US port imports hit another record high this spring, according to the monthly Global Port Tracker report published by the National Retail Federation (NRF) and Hackett Associates.
The reasons for that are that the country's major container ports worked to ease congestion and retailers stocked up before the West Coast dock workers' labor contract expired.
Specifically, US ports covered by the Global Port Tracker handled 2.4 million TEU in May, up 6% from April and up 2.7% year over year. They also set a new record for single-month imports in at least 20 years, surpassing 2.34 million TEU this March.
Ports have yet to report June numbers, but Global Port Tracker forecast the month at 2.25 million TEU, up 4.8% from the same month last year. July forecast shows 2.31 million TEU, up 5.3% from the same month last year.
August is forecasted at 2.26 million TEU, down 0.5% year-on-year, September at 2.12 million TEU, down 0.8%, October at 2.12 million TEU down 4.1%, and November at 2.06 million TEU, down 2.5%.
Year-on-year declines in the second half of the year are due to unusually high numbers for the same period last year, but volumes remain high.
"Cargo volume is expected to remain high as we head into the peak shipping season, and it is essential that all ports continue to operate with minimal disruption," said NRF vice president for supply chain and customs policy, Jonathan Gold.
"Supply chain challenges will continue throughout the remainder of the year, and it is particularly important that labor and management at West Coast ports remain at the bargaining table and reach an agreement," he added.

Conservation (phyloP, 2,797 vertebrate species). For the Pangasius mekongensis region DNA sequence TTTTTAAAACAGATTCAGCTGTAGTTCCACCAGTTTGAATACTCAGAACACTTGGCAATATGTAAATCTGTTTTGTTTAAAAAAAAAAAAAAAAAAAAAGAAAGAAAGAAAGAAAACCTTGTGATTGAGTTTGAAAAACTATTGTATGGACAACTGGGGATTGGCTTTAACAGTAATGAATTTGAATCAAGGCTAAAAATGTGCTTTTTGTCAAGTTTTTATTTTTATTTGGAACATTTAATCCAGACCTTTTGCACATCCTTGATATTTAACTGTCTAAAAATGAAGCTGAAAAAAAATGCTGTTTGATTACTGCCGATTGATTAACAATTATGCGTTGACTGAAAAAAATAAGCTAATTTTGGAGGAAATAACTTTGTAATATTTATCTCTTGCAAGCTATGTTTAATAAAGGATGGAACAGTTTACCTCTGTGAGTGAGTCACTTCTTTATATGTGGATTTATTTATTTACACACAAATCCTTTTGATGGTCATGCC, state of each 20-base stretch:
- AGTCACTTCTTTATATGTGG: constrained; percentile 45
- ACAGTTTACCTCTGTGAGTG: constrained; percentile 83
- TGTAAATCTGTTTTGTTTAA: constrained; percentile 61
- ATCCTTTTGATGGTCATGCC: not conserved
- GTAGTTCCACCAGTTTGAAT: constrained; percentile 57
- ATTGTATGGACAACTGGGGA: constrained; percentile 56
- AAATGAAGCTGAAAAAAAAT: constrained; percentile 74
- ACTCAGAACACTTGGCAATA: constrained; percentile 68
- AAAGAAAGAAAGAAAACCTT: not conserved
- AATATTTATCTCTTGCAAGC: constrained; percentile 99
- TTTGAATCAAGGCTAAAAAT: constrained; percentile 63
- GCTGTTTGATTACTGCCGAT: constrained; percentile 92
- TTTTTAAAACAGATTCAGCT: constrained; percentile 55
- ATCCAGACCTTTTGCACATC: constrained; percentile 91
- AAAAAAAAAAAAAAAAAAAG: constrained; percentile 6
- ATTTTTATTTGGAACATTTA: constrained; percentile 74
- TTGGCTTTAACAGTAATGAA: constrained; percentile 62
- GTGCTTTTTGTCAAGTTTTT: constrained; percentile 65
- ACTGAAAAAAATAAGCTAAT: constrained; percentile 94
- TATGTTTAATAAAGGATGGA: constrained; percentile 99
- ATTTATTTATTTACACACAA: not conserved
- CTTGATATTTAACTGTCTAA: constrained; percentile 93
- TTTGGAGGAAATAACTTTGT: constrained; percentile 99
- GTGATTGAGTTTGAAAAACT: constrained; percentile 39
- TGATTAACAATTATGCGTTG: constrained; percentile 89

The contract between the International Longshore and Warehouse Union and the Pacific Maritime Association expired on the first day of the month, but cargo operations continue.
The previous week, NRF and more than 150 groups wrote to President Biden, asking the administration to work with both sides to avoid disruption.
The slowdown in cargo from Chinese factories closure due to Covid-19 has given ports an opportunity to clear accumulated congestion, increasing activity.
In addition, retailers importing seasonal goods and other goods early to avoid any problems related to contract negotiations may also have contributed to the volume.
"Congestion of ships waiting to berth on the West Coast has eased, and we expect to see the same on the East Coast as carriers begin to return to their normal patterns of port calls," said Hackett Associates founder, Ben Hackett, who went on to note that "After a short period of decline, freight rates are on the rise again as congestion in Europe and idle vessels there take capacity out of circulation."